Is it against the law to move a birds nest?
Yes. It is against the Wildlife and Countryside Act (1981). It’s an offence to deliberately take, damage or destroy the nest of any wild bird (or their eggs) while it is in use or being built. It is also an offence to disturb breeding birds. The most notable change in recent behaviour is by photographers. Many people are obsessed with taking bird photos but have no idea about a bird’s life cycle or bird behaviour so they are unable to recognise when their actions are upsetting nesting birds.
Are birds who can’t fly like penguins and kiwis?
(not sure what this means) Generally birds that no longer fly have developed other specialisms like being excellent swimmers or they are sedentary and have no need to fly.
What will keep birds away?
(Not sure what was meant by this)Farmers use scarecrows to keep birds from recently planted fields and bird scares (compressed air creating a gunshot sound) are also used. Trapping is done on the continent in lots of horrific ways such as lime traps and snares. Birds of prey are illegally shot on grouse moors to stop them eating grouse. Nets are used around orchards to stop birds from eating fruit and buds.
What plants are best for wildlife?
Berry bearing shrubs and trees (hawthorn, cotoneaster, rowan, elder etc are good for overwintering birds).
Do different colour feeders attract different birds?
Yes. There was a study by CJ Wildbird foods that showed birds prefer different coloured feeders at different times of year. Certainly, my burnt orange feeder is unpopular in my garden. I’m attempting to get a copy of the research document.
Bird identification and sightings: Struggling to identify a bird I can’t recognise.
It can be difficult for beginners to find birds in bird books. Understanding the order of birds found in a good bird book will help with this. All birds with specialisms (wildfowl, Birds of prey, seabirds, waders etc) are towards the front. Small, perching birds comprise the last third of the book. Understanding shape, beak size, characteristics of movement, habitat, time of year etc will also help. This takes time and some focused learning.
When is it safe to cut your hedge? How long does it take baby birds to fledge?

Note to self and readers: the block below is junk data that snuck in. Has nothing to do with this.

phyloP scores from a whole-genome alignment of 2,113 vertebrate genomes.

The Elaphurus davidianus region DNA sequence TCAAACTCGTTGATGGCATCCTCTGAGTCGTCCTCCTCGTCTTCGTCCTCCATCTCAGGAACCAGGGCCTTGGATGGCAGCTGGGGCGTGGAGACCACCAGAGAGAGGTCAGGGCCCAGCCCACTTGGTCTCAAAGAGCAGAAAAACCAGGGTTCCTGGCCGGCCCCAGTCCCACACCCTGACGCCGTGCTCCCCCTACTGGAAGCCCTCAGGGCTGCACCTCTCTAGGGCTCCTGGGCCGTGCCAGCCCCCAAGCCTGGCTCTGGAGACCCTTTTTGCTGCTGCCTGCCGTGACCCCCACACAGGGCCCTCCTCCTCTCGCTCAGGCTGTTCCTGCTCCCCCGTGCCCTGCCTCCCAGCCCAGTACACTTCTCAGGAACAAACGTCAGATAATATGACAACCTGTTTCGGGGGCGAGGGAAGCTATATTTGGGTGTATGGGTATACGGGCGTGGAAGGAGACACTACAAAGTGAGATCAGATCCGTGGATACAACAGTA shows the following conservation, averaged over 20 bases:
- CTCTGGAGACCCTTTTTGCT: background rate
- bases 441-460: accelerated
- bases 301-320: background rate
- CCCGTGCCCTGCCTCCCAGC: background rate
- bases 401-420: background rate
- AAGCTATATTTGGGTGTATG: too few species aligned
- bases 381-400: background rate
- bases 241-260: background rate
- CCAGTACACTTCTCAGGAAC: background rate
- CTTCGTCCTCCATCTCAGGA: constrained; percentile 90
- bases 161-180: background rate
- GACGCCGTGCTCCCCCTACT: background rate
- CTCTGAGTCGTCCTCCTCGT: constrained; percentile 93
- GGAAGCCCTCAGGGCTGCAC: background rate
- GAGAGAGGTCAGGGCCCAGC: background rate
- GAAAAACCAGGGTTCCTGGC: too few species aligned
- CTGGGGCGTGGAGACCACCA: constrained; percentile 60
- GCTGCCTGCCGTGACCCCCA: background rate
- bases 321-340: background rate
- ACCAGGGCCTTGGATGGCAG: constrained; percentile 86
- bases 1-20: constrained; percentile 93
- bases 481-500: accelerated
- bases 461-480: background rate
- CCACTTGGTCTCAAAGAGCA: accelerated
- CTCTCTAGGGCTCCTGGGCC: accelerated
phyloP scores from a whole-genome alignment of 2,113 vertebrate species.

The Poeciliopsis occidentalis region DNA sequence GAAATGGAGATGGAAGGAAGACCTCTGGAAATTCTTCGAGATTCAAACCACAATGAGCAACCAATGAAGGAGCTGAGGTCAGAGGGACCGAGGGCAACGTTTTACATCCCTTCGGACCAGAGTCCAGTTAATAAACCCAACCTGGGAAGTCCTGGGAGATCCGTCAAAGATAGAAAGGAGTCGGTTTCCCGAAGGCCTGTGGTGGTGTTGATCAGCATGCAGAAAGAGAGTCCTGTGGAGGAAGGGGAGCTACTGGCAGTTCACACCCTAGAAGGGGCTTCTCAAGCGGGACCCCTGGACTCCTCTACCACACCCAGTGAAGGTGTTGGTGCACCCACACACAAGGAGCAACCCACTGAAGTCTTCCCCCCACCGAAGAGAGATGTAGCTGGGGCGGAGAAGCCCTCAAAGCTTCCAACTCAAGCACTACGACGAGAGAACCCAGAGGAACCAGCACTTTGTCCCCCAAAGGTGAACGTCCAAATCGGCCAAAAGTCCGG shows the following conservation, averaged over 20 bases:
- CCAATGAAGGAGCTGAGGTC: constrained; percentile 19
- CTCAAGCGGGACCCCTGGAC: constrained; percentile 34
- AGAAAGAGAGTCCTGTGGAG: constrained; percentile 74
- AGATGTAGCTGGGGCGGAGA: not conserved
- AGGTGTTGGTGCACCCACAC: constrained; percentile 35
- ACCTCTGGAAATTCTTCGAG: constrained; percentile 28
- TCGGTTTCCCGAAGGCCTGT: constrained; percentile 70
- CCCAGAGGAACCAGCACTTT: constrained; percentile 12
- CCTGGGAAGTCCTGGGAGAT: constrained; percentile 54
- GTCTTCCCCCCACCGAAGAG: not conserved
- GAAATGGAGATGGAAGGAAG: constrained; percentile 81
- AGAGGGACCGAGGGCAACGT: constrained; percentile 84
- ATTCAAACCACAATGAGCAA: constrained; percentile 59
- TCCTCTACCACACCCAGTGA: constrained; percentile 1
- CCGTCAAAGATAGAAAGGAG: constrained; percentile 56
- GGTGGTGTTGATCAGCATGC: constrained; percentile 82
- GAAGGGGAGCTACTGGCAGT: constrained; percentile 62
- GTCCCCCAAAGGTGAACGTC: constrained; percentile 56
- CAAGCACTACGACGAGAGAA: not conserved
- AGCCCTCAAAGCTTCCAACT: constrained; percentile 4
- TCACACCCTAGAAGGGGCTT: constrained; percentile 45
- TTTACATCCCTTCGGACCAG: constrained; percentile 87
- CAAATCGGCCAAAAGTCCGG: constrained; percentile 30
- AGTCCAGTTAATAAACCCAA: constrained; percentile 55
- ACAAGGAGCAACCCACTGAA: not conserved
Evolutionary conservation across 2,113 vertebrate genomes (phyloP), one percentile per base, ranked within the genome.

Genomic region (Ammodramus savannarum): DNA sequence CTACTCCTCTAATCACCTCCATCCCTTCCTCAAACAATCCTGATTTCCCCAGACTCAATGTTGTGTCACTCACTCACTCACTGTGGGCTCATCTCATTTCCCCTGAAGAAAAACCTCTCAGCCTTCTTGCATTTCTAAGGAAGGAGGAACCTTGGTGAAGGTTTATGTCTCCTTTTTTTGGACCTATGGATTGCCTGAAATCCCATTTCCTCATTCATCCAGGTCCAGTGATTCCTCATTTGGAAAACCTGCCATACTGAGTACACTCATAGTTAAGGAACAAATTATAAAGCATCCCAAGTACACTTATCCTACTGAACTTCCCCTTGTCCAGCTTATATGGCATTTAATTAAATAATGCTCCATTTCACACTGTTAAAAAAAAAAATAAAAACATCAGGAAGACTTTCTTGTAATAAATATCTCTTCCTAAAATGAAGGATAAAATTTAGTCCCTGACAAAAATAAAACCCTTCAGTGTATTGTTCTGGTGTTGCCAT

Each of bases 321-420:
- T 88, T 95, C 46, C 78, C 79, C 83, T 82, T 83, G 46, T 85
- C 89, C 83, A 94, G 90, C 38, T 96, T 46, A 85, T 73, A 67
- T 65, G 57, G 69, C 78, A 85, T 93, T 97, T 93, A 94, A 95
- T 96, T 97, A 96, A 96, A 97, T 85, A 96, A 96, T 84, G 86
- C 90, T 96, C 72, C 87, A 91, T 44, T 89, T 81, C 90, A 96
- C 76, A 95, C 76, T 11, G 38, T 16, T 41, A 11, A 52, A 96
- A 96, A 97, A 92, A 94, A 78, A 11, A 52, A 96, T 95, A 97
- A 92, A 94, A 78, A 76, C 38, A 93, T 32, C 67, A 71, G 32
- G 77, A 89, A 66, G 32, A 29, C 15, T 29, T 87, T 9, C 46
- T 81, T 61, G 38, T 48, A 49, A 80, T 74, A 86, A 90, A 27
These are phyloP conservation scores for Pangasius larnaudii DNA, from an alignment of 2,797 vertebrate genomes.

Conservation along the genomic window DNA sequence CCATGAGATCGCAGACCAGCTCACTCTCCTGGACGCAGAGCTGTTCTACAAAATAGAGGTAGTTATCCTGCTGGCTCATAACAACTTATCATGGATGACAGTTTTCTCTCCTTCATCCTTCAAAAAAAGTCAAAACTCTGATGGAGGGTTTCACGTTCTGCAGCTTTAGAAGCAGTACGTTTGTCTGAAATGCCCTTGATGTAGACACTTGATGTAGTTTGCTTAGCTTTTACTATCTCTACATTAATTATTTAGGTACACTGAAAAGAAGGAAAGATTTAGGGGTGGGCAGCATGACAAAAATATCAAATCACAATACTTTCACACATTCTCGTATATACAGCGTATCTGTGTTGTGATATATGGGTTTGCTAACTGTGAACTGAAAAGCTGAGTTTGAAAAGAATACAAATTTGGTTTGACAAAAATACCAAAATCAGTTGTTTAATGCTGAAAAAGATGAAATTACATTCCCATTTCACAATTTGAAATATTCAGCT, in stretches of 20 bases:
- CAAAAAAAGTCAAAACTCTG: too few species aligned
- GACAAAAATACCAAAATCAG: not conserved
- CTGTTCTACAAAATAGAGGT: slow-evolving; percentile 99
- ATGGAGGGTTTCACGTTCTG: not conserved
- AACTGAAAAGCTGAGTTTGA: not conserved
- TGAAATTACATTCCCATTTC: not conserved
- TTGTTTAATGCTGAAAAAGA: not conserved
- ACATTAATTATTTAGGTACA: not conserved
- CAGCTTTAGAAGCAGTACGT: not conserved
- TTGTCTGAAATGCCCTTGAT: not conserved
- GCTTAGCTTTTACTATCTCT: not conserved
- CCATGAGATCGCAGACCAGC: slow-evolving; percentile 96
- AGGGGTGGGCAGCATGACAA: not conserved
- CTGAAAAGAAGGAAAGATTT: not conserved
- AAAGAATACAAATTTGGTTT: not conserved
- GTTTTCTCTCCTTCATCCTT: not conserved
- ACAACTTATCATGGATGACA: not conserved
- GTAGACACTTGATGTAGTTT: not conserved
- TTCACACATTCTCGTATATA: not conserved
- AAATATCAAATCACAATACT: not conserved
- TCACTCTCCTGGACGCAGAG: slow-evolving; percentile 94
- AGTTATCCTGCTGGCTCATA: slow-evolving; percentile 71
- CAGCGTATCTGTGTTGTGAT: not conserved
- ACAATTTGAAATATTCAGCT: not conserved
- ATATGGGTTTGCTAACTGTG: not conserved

It’s usually safe to cut your hedge from the end of July to the beginning of March. This is outside the breeding season but your hedge will be used for roosting at night in the winter. All birds should have fledged by this time. The maximum brood rearing time of small hedgerow birds is roughly 20 days for eggs to be incubated and another 20 days to fledge. Larger birds take much longer.
Do skylarks sing to attract insects?
No, all birds sing to attract a mate and proclaim their territory. Most birds only sing during the breeding season but some, such as the robin, hold a territory during the winter months.
Why do birds have territories?
Birds hold territories to ensure that they have enough food to take them through the breeding season. They find a suitable spot, with the right habitat, that contains the food they need to sustain them and their young. Some birds hold territories during the winter.
Why bird attack and fly into windows and how to stop them?
Sometimes birds can be seen flying up to windows and car wing mirrors repeatedly. This is because they can see their reflection and they think it’s another bird. This isn’t very good for the bird and distracts them from breeding successfully. It’s probably the result of having too high levels of testosterone. More often, birds will accidentally fly into windows. This often happens when there is a window at both sides of the house and a bird thinks it can fly through. At other times the reflection can cause confusion. Many times this can be fatal but often birds are stunned for a while then recover as long as they’re not predated while unconscious.
How long does a bird live?
Most small birds die before they reach a year old and only the fittest make it to breed. It’s impossible to get an accurate idea of longevity for each species. The information we have is from ringed birds that are caught again. From this we know that the longest known blackbird survived 19 years; osprey 50 years; Manx shearwater 65 years. Generally, The larger the bird the longer it will live.
Can birds speak in phrases and warn each other of danger?
Birds use a diverse range of calls for different purposes. There are special calls to say a bird of prey is close by.
Which bird is famous as a collector?
The red kite steals objects to place in its nest. So far these have included flags, underwear, handbags, magazine pages, lottery tickets and tea towels. Also crow species such as the magpie and the jackdaw are known to steal objects for their nest.
These answers were given to us by Linda Jenkinson www.startbirding.co.uk